Still referring to FIG. 1, a mobile terminal 26 is shown for radio communications with both base station 20 and radio network cell station 10 via an antenna 28 using basically the same air-interface and the same spectrum. Terminal 26 includes a radio telephone such as a cellular phone. Terminal 26 may also include, for example, a full computer keyboard and display, a scanner, and have full graphics and multimedia capabilities. As illustrated in FIG. 1, when terminal 26 is in the range 24 of the base station 20, terminal 26 attaches to base station 20 and a radio link 30 may be established.
It will be understood by those having skill in the art that a complete private radio communications system, referenced herein for convenience by the numeral 24, will typically include a private base station 20 and a plurality of terminals 26, where a multiplicity of other private base stations may co-exist with and may form a private network with the private base station 20 within cell 12, as shown in FIG. 1. It will also be understood by those having skill in the art that conventional communications and handoff protocols may be used with the present invention, and need not be described further herein.
As discussed, today's wide area cellular networks, such as network 18 in FIG. 2, utilize cell reuse methodologies in order to reduce co-channel interference. Cell reuse guarantees that a particular communications pathway, e.g., a particular frequency, used in one cell, such as cell (range) 12, is not reused in a cell nearby but only in cells at a sufficient distance away to avoid interference problems. In particular, the interfering signals experience a propagation loss sufficiently large such that with respect to the received (carrier) level of the desired signal, the resulting carrier-to-interference ratio in the considered cell is high enough for acceptable radio operation. Cell reuse provides the capability to serve many users with only a limited amount of frequency spectrum.
An example of a cellular reuse pattern is illustrated with reference again to FIG. 2, which depicts a 3-site/9-sector reuse plan within the network 18. This means that in a cluster L of nine sectors (indicated by the thick line) containing sectors A1, A2, A3, and B1, B2, B3, and C1, C2, C3, all frequencies are unique. Conventionally, the frequencies start to be reused in a structured manner outside the cluster L. The frequency planning is fixed in most cellular systems, but can be somewhat adaptive in more advanced cellular systems. In the latter case, the system can slowly adapt to changes in the network and can therefore be considered semi-fixed.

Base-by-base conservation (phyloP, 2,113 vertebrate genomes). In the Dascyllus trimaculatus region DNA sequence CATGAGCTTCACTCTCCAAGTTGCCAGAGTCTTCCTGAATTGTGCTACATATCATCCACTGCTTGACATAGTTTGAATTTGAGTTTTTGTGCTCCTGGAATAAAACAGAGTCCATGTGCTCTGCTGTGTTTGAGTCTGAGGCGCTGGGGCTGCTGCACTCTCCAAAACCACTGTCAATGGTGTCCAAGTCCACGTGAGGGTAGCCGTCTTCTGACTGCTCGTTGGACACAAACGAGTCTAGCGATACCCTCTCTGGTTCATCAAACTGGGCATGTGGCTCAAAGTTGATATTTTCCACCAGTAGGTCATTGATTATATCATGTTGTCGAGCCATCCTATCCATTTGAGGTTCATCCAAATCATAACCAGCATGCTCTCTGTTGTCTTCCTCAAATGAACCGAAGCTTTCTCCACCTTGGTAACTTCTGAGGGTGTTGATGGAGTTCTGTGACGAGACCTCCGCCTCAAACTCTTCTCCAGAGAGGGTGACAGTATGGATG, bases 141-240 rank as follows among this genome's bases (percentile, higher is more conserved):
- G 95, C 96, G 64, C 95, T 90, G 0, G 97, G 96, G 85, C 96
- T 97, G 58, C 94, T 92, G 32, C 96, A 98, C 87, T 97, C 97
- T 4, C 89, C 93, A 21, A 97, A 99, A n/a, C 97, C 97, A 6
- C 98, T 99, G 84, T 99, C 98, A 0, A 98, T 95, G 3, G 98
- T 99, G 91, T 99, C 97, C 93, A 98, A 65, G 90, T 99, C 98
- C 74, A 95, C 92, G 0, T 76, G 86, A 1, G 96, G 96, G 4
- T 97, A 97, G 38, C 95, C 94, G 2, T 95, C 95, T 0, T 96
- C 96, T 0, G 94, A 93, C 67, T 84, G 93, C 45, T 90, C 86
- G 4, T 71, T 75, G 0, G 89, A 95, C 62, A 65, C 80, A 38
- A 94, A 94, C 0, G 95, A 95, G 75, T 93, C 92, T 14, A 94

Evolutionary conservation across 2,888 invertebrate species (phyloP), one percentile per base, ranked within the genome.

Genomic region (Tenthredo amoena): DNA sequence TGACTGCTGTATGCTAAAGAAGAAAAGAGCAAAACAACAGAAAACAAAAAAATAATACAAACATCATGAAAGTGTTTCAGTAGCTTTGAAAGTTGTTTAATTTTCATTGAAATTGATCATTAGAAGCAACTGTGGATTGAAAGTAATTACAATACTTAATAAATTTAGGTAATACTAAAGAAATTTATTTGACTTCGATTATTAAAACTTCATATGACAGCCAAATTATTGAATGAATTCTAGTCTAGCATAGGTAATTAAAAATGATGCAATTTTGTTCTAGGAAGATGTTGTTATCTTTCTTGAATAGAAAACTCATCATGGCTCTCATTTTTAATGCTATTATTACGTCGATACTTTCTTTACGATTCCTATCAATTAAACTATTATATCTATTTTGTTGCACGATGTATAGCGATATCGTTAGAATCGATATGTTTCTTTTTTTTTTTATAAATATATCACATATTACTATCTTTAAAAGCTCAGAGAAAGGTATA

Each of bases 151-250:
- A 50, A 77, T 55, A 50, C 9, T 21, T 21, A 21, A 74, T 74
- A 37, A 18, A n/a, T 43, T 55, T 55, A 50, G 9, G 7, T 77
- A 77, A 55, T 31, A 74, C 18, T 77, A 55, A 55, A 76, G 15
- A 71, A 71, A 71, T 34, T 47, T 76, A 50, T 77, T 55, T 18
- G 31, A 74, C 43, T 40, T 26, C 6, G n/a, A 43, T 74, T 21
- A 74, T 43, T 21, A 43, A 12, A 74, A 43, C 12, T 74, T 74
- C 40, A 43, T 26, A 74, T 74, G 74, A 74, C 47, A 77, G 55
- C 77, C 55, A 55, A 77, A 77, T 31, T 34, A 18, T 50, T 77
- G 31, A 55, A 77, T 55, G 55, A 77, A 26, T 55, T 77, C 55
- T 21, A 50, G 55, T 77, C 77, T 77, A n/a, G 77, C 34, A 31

As discussed, private or personal communications systems 24, such as those serviced by base station 20, have been described and developed that make use of the same frequency spectrum as the cellular system. In this way, a cellular terminal 26 can access a personal base station 20 without the need for modifications in the radio hardware design. These private base stations 20 provide a direct connection between the cellular terminal 26 and the PSTN 21 without the interaction of an overlaying cellular system or a cellular operator, such as at the radio network station 10. However, this also means that these private base stations 20 are not controlled by the cellular operator and thus are not integrated into the cellular system 18.
It should be understood, therefore, that since there is no coordination between the overlaying cellular system 18 and the private base stations 20 therein, the private systems 24 cannot be part of the overall reuse scheme employed in the cellular system. Consequently, problems of co-channel interference result since the private base stations 20 can use the same frequencies as the cellular system even though not being a part of the cellular reuse plan. In addition, private base stations 20, even though being in close proximity to each other, have no direct communication with each other, which is also a cause for co-channel interference between different and adjacent private radio systems 24.
As discussed in the aforementioned U.S. Pat. Nos. 5,428,668 and 5,526,402 and in U.S. patent application Ser. No. 08/517,710, a private radio system overlaid by a cellular system should not use those frequencies used by the cellular system in the cell (or in adjacent cells) where the private radio system 24 is located. However, unlike a conventional reuse pattern described in connection with FIG. 2 where all frequencies used by the cellular system within the cluster L are unique, frequencies used in the cluster L can be reused by the private system more often, provided that the private system utilizes low power transmissions and a short range.